A Letter from the General Minister to Pittsburgh Presbytery
November 25, 2015
The Ten Commandments all relate to concrete actions – except for one. The final commandment, “Thou shalt not covet,” is about the disposition of the heart. It is entirely inward, though certainly it bears great consequence in our behaviors. The Larger Catechism of the Westminster Confession specifies a set of actions not only that are prohibited by each of the commandments, but also those that are mandated by each. So, for instance, the prohibition of lying includes the positive command to honor the virtues of others; similarly, the command not to kill includes the mandate to love one another. The command against covetousness suggests perhaps the most direct positive mandate of all – it is the charge to give thanks in all things.
Each of us yearns for things we do not have. This commandment specifies only a few items of disordered yearning; many more are left unnamed. Some things we are tempted to desire are terribly wrong, but some of our longings are truly good and right. We yearn for peace, to be securely loved, to enjoy good health, to know God more fully, and to see the reign of Jesus made more visible in our church and world. These are wonderful, life-giving desires that we do well to nurture.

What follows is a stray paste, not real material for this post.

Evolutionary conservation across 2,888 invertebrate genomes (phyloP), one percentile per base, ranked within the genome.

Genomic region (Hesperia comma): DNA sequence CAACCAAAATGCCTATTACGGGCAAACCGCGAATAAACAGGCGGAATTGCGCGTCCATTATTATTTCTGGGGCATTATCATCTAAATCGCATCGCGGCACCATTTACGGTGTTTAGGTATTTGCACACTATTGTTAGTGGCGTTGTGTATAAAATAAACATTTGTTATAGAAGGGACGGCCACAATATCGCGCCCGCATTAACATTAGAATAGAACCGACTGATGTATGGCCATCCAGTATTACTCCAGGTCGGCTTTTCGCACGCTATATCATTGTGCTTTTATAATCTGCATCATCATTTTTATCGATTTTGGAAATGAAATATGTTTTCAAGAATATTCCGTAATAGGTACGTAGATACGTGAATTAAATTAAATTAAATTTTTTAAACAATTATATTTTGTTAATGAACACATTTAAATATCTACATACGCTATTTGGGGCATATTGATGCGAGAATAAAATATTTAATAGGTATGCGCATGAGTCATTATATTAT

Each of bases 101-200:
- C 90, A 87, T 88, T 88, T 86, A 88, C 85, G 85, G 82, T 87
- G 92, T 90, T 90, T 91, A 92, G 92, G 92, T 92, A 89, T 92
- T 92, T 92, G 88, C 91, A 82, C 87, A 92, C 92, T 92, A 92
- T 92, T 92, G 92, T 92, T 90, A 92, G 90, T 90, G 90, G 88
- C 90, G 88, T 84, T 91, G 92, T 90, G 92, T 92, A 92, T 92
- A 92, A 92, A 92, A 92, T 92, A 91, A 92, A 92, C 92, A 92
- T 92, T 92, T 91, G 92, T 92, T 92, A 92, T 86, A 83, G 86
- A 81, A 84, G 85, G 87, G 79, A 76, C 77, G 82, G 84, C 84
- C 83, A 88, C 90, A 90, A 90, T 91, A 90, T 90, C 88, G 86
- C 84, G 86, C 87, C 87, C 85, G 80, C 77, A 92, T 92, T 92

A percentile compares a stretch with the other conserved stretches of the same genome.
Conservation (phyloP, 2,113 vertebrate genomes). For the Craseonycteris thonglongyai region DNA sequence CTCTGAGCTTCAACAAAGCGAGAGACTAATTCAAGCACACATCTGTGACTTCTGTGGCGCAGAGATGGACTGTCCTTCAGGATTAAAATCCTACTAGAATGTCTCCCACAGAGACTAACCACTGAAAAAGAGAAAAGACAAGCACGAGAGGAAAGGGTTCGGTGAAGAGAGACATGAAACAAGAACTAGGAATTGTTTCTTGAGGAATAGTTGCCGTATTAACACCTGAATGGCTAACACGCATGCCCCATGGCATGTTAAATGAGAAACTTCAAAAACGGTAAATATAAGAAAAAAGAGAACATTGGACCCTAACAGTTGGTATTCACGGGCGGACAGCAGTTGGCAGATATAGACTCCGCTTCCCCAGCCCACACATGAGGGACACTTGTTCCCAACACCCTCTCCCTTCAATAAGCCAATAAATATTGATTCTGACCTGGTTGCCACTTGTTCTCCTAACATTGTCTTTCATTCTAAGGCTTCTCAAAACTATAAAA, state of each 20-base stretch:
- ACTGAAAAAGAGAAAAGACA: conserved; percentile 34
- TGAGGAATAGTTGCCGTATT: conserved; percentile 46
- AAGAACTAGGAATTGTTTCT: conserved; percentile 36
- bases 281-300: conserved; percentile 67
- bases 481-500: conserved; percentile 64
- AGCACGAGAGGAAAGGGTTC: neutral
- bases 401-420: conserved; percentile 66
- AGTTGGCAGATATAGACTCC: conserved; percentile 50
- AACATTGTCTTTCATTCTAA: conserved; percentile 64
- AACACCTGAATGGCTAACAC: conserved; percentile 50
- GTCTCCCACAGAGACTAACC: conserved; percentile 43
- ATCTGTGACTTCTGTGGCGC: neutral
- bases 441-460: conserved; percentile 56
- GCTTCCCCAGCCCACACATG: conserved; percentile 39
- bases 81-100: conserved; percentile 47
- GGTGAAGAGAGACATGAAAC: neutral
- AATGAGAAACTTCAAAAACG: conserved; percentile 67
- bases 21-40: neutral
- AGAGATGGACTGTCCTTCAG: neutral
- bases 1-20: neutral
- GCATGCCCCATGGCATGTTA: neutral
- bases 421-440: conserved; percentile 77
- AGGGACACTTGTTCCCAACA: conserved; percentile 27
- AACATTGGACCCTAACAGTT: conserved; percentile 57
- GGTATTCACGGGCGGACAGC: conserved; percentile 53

Whether our yearnings are commendable, questionable, or destructive, the best way to address unmet longing is to practice thanksgiving. Our due thanks is first and foremost toward God, for the many wonderful gifts we enjoy that we never earned, and often do not deserve. Yet thanksgiving toward God rings hollow if not accompanied by thanks to our earthly companions – family, friends, forebears, teachers, caregivers, peacekeepers, governors, and so on. Scripture reminds us often that we cannot love God rightly if we don’t love each other; similarly, we cannot be people of genuine thanksgiving to God apart from being thankful to and for one another.
Thanksgiving is an amazingly broad-spectrum antidote. It sets us in right relationship to God. It creates a climate for love to flourish in human relationships. It arrests fears. It yields the sweet fruit of peace within. It releases and further generates joy in ourselves and others. It quiets our worries. And it makes us much more pleasant to live with, to boot!
So, beloved of God, give thanks always. Especially on Thanksgiving Day, of course. But let thanksgiving be more than a day’s observance, more than an occasional practice; let it flourish within us and among us constantly. It will move us to greater wholeness than we can imagine – as individuals, as congregations, as a presbytery, as the whole people of God. Let us open the floodgates of healing by giving thanks with all our heart, and mind, and soul, and strength.
The Rev. Dr. Sheldon W. Sorge, General Minister
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